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Hollywood Fringe 2016

Thanks A Lot: My Gratitusical


Genre: Cabaret, Comedy, Musical Theatre, Solo Show

Venue: Sacred Fools, Studio


Low Down

One-woman show-off.


Beryl Swiver is a fictional chanteuse, played by actress and singer Rebecca Larsen. “Thanks A Lot” is Beryl’s tribute to herself; and the story of her journey from obscurity in anecdote and song.
Beryl is a fully-rounded comic character, best compared to the Paul Reubens creation Pee Wee Herman or the Barry Humphries grotesque Dame Edna Everage; heightened, but rooted in truth. Part-monster and part coquette, she is the sort of performer who gives performers a bad name; self-obsessed and delusional, blind to her faults and without a concern for anybody but herself.
Larsen manages to look ageless as Beryl, who claims at one point to be twenty-two but is more likely a painstakingly preserved forty-something.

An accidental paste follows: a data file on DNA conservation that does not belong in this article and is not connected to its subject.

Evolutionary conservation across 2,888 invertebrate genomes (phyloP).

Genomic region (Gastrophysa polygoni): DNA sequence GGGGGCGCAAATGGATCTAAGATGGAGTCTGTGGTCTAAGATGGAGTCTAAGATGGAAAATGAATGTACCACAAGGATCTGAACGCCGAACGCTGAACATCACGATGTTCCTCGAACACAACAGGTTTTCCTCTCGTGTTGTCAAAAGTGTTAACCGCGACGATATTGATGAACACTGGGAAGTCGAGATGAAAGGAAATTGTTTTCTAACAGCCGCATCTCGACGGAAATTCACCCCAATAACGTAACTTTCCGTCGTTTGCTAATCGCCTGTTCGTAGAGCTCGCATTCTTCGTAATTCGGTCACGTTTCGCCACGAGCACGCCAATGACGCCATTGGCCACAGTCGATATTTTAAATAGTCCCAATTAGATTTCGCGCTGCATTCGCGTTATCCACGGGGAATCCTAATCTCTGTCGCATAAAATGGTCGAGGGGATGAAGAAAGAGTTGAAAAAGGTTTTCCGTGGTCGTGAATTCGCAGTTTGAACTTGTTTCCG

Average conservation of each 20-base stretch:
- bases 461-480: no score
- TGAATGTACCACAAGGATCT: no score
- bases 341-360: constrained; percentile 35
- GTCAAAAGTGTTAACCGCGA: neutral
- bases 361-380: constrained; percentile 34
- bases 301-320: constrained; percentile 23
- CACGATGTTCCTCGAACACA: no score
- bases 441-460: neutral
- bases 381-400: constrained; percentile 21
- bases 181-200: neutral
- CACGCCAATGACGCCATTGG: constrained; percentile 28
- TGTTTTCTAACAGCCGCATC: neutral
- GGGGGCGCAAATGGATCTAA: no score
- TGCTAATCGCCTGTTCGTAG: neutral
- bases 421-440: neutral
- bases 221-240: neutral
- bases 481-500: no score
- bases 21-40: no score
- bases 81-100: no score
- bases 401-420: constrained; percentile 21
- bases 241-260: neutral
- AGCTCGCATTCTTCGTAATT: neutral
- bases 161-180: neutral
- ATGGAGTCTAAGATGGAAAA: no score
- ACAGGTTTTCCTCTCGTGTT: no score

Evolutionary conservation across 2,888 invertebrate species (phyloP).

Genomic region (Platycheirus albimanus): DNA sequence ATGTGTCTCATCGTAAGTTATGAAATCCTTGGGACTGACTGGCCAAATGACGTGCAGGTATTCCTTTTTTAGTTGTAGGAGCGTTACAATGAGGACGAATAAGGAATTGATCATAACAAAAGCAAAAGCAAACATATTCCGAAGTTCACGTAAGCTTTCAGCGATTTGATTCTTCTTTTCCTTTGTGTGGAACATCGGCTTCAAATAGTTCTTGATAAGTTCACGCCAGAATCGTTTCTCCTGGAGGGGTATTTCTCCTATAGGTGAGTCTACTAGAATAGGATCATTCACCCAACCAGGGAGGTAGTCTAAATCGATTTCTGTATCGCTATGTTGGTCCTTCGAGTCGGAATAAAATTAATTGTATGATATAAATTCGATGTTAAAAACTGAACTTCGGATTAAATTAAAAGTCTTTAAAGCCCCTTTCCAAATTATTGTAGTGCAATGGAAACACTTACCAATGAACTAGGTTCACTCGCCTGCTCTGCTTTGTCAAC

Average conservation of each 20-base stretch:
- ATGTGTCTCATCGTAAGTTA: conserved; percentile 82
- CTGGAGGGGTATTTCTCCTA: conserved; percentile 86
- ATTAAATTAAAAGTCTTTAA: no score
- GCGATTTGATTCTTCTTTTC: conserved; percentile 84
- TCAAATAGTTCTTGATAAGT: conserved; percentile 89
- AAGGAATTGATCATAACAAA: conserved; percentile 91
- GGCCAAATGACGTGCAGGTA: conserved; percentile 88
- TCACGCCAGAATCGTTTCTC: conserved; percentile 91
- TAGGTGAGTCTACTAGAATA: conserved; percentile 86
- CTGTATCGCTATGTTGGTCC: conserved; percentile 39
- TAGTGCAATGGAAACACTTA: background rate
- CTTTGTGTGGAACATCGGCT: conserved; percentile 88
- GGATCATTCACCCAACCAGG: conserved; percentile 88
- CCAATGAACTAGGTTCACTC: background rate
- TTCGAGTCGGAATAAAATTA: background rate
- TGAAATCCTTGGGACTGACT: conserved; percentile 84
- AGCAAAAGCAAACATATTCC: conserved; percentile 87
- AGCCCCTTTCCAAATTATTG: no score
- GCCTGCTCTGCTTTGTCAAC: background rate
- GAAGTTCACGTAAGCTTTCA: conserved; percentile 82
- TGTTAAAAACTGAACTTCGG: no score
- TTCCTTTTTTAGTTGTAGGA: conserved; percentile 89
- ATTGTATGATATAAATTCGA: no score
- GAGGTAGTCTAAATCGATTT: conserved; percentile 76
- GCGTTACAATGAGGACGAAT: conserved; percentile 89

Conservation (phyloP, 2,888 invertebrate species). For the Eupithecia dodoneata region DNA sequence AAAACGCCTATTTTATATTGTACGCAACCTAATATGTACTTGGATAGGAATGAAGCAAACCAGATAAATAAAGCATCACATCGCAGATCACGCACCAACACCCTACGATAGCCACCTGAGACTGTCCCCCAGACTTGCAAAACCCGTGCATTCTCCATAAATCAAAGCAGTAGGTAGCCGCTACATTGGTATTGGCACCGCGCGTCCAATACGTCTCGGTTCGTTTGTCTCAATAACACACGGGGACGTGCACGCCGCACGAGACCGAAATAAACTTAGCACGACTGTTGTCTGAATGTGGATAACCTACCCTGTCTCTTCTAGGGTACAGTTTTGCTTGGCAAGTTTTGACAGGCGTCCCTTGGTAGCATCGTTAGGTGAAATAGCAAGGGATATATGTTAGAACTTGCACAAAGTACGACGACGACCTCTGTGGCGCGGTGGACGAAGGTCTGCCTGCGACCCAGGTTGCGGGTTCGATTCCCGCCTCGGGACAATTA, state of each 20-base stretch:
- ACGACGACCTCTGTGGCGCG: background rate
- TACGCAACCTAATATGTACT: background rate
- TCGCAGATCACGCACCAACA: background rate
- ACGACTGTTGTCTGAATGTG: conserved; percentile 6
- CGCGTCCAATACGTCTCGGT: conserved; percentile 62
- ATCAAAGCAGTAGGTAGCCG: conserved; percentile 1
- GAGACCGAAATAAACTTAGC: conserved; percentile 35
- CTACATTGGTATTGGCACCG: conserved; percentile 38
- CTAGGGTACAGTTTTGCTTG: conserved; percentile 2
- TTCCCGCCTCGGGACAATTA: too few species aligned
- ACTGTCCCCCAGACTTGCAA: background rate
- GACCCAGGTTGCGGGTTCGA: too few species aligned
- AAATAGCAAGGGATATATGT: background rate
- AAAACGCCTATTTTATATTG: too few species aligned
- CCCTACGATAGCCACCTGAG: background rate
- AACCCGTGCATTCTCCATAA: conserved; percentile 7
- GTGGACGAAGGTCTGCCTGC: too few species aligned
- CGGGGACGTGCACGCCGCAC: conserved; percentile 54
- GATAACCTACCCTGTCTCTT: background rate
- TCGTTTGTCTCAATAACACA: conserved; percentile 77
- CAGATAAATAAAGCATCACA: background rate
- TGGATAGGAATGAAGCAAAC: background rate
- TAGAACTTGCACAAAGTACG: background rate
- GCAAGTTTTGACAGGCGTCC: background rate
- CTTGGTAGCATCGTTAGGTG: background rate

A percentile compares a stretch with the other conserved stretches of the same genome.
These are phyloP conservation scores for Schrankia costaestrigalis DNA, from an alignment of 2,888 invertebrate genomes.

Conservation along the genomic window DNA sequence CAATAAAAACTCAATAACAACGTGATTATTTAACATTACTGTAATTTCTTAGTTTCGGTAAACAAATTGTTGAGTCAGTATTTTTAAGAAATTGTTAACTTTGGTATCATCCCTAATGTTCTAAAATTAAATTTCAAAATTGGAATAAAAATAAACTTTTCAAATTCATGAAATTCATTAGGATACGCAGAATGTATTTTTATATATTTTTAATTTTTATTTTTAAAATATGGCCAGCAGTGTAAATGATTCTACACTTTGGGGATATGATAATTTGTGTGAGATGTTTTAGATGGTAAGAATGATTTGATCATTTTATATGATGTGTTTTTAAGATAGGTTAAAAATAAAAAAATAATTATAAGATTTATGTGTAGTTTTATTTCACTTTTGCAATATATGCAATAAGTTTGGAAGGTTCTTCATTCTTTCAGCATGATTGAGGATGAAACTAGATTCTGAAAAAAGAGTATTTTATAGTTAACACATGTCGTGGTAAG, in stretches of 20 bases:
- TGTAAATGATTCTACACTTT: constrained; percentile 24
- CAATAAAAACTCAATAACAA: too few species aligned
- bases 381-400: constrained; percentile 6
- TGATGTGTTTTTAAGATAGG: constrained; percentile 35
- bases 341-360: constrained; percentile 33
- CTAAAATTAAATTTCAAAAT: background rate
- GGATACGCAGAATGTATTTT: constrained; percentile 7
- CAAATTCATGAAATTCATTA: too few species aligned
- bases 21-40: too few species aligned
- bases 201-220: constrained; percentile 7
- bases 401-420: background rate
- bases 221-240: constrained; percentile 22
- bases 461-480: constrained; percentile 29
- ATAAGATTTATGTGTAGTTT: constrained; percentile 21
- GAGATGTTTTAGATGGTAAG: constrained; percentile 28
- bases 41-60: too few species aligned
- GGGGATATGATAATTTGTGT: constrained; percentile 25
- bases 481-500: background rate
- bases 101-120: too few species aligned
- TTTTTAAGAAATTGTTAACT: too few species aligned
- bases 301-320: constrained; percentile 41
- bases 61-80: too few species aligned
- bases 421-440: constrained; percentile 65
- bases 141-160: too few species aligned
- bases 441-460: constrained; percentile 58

She opens with the title song, welcoming the audience and establishing the tone, the audience join in with the charade that we are seeing a much-loved performer in a sophisticated cabaret setting. Big hair and a blue sequined gown suggest that Beryl would be at home in Vegas, or the the late eighties.
The clever (and often dirty) songs are by Richard Levinson, who provides keyboard accompaniment and is the perfect foil and straight man to Beryl’s discount diva. The songs are more obviously funny than the creation who sings them but there is no disconnect. Larsen sings the songs straight, and very well, allowing the comedy of the songs to shine through unhindered.
The stories between the songs (Credited to Larsen and Levinson with additional material by Jenelle Riley) give a potted history of Beryl’s passage to showbiz (via rehab and a rest home) and handily land us at another song opportunity. The depth of the characterization is impressive; the back story might not quite add up but you believe that a real person is lying to you. Larsen seems not to judge Swiver, but rather lets her creation’s blithe lack of conscience speak for itself. Larsen is completely at ease in her persona and the sold-out house was putty in her hands.
Credit should be paid to the invisible hand of director Kiff Scholl, it’s impossible to tell where his input starts or finishes but the whole show feels note-perfect. I hope that if the show gets further life, it might take the next step and be in the sort of cabaret room that it is currently just pretending to be in.
There are are very many one-woman shows on offer this year. This is definitely one of the best. I highly recommend it.